What is the relationship between the climate crisis and obesity?



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What is the relationship between the climate crisis and obesity?

The World Health Organization predicts that overweight and obesity could soon replace more traditional public health problems such as malnutrition and infectious diseases. The efforts of public health bodies tend to combat the problem by trying to study and correct the environmental factors responsible for the growth of the phenomenon: in many countries, for example, attempts have been made to encourage the use of school canteens and to promote physical activity, creating public parks, pedestrian paths and cycle paths.

Between 1998 and 2006, the United States and Canada published federal guidelines for preventing and combating obesity in adults and children. In 2004 the Royal College of Physicians, the Faculty of Public Health and the UK's Royal College of Paediatrics and Child Health presented a report highlighting the growing obesity problem in the country.

In the same year, a committee of the House of Commons published a more comprehensive survey on the impact of obesity on society and its treatment. A recent study, coordinated by Christian A Koch, Pankaj Sharda, Jay Patel, Sriram Gubbi, Rashika Bansa and Michael J Bartel, published on the Hormone and metabolic research, explained: "Global warming and the rising prevalence of obesity are well described challenges of current mankind.

Most recently, the COVID-19 pandemic arose as a new challenge. We here attempt to delineate their relationship with each other from our perspective. Global greenhouse gas emissions from the burning of fossil fuels have exponentially increased since 1950.

The main contributors to such greenhouse gas emissions are manufacturing and construction, transport, residential, commercial, agriculture, and land use change and forestry, combined with an increasing global population growth from 1 billion in 1800 to 7.8 billion in 2020 along with rising obesity rates since the 1980s.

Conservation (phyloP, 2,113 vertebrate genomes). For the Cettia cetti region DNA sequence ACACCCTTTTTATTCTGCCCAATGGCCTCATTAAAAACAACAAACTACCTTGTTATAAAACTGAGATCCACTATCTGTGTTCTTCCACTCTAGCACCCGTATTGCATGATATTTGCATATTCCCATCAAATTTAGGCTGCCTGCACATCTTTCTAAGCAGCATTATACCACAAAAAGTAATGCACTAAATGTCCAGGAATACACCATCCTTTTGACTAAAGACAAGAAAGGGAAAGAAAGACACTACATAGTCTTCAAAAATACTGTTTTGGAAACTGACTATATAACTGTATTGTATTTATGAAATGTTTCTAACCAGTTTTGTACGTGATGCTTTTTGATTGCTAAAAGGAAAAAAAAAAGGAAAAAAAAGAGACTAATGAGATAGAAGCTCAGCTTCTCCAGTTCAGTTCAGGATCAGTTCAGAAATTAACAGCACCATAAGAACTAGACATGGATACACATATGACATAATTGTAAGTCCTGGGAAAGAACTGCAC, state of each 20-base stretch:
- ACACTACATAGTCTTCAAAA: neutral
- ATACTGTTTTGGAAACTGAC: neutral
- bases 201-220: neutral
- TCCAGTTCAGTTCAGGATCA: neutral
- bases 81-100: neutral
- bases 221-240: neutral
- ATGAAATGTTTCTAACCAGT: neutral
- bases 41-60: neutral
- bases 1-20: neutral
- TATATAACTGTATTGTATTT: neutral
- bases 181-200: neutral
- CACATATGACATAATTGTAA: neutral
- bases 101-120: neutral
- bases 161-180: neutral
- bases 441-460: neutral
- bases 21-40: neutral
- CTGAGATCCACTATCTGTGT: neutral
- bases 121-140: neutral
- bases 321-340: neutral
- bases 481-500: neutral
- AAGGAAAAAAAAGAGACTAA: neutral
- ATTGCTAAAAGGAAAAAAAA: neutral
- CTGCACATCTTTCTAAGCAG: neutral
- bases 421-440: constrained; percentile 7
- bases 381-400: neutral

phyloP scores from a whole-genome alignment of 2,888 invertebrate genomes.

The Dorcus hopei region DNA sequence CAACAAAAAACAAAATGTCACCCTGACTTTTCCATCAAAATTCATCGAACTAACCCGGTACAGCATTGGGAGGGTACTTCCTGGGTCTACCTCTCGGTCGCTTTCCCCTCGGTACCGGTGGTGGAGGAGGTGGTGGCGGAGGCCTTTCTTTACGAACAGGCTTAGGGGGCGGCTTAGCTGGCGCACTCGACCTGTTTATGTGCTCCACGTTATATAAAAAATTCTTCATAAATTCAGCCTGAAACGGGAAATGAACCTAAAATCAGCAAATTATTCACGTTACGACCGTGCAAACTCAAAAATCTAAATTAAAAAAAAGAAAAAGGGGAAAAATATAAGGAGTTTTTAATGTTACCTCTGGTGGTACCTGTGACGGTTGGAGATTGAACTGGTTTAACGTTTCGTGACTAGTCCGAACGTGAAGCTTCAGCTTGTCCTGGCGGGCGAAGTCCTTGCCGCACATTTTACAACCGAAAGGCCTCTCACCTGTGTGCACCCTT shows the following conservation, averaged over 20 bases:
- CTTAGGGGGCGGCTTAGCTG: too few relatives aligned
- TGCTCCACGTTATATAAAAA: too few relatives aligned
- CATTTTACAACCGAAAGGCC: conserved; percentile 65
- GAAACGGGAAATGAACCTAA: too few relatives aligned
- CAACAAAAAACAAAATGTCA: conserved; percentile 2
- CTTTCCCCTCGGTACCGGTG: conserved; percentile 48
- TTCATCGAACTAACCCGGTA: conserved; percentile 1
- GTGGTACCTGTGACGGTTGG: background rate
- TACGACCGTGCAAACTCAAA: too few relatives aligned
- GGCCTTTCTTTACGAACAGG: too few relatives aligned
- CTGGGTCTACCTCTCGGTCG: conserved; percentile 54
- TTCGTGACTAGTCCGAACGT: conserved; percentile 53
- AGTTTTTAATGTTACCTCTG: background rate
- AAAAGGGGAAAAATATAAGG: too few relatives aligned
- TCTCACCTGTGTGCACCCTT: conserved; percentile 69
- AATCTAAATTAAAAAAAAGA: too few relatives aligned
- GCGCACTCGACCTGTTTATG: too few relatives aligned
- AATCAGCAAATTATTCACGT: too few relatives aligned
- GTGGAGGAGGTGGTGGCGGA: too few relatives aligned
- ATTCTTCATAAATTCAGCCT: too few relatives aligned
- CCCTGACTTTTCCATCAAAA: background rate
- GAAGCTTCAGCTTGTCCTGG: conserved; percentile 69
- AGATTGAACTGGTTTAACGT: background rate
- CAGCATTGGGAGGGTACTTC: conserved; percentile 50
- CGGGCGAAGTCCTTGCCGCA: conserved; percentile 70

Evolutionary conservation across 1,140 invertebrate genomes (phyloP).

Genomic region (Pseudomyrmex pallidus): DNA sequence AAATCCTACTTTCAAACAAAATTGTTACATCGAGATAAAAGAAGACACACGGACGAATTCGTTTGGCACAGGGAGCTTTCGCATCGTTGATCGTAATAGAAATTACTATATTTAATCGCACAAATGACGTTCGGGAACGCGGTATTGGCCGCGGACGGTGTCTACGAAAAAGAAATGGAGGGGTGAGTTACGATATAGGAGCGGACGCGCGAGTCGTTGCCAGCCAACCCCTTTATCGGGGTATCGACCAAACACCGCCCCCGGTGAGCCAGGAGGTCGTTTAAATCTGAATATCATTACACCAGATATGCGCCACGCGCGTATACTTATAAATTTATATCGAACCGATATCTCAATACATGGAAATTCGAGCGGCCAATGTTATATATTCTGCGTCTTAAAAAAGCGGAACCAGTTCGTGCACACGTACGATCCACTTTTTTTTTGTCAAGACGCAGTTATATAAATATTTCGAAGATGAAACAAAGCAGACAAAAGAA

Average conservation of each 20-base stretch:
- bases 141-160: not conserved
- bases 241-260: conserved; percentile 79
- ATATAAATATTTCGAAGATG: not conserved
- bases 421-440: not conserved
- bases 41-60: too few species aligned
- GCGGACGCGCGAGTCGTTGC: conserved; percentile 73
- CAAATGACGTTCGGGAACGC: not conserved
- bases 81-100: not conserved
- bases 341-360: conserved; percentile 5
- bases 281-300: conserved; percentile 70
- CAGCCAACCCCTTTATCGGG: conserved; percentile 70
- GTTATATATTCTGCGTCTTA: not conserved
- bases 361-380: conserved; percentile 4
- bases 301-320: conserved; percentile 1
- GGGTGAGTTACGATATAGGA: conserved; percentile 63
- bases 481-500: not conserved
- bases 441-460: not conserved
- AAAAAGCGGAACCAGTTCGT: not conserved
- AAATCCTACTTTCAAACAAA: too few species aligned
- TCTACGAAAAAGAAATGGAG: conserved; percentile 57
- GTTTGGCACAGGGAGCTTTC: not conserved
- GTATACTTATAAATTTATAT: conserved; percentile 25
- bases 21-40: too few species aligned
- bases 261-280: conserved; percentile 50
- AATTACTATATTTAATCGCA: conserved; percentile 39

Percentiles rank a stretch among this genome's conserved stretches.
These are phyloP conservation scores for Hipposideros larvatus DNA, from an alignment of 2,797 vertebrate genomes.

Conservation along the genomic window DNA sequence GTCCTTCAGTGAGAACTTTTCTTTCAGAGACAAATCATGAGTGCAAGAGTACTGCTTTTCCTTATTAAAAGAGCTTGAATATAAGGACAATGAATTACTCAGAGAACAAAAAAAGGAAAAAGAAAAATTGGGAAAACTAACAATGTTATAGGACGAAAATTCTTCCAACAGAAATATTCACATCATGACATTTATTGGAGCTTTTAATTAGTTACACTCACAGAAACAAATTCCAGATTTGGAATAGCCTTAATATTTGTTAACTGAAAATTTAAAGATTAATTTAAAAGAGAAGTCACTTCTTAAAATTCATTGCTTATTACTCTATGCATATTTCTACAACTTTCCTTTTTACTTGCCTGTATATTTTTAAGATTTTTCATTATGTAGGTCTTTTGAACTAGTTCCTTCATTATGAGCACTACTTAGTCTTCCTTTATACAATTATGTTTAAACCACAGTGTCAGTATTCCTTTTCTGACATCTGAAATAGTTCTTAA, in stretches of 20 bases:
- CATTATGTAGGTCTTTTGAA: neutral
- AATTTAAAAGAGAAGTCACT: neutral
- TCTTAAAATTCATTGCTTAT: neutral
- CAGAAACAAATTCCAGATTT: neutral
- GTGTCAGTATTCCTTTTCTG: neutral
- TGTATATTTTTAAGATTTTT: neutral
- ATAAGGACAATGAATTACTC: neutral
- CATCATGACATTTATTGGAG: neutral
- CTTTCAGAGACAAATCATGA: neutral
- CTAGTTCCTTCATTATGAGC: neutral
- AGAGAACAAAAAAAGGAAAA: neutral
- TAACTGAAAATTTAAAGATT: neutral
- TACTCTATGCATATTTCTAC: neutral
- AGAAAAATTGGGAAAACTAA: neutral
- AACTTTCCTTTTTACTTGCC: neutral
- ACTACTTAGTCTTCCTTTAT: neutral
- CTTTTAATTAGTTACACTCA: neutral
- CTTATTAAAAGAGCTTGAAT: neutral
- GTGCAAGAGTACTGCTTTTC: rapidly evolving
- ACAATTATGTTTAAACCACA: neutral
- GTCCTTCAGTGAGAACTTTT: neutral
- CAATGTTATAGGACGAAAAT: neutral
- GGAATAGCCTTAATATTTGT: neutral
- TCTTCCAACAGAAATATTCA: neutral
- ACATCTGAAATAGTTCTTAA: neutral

The current Covid-19 pandemic has caused some decline in greenhouse gas emissions by limiting mobility globally via repetitive lockdo wns. Following multiple lockdowns, there was further increase in obesity in wealthier populations, malnutrition from hunger in poor populations and death from severe infection with Covid-19 and its virus variants.

There is a bidirectional relationship between adiposity and global warming. With rising atmospheric air temperatures, people typically will have less adaptive thermogenesis and become less physically active, while they are producing a higher carbon footprint.

To reduce obesity rates, one should be willing to learn more about the environmental impact, how to minimize consumption of energy generating carbon dioxide and other greenhouse gas emissions, and to reduce food waste. Diets lower in meat such as a Mediterranean diet, have been estimated to reduce greenhouse gas emissions by 72%, land use by 58%, and energy consumption by 52%."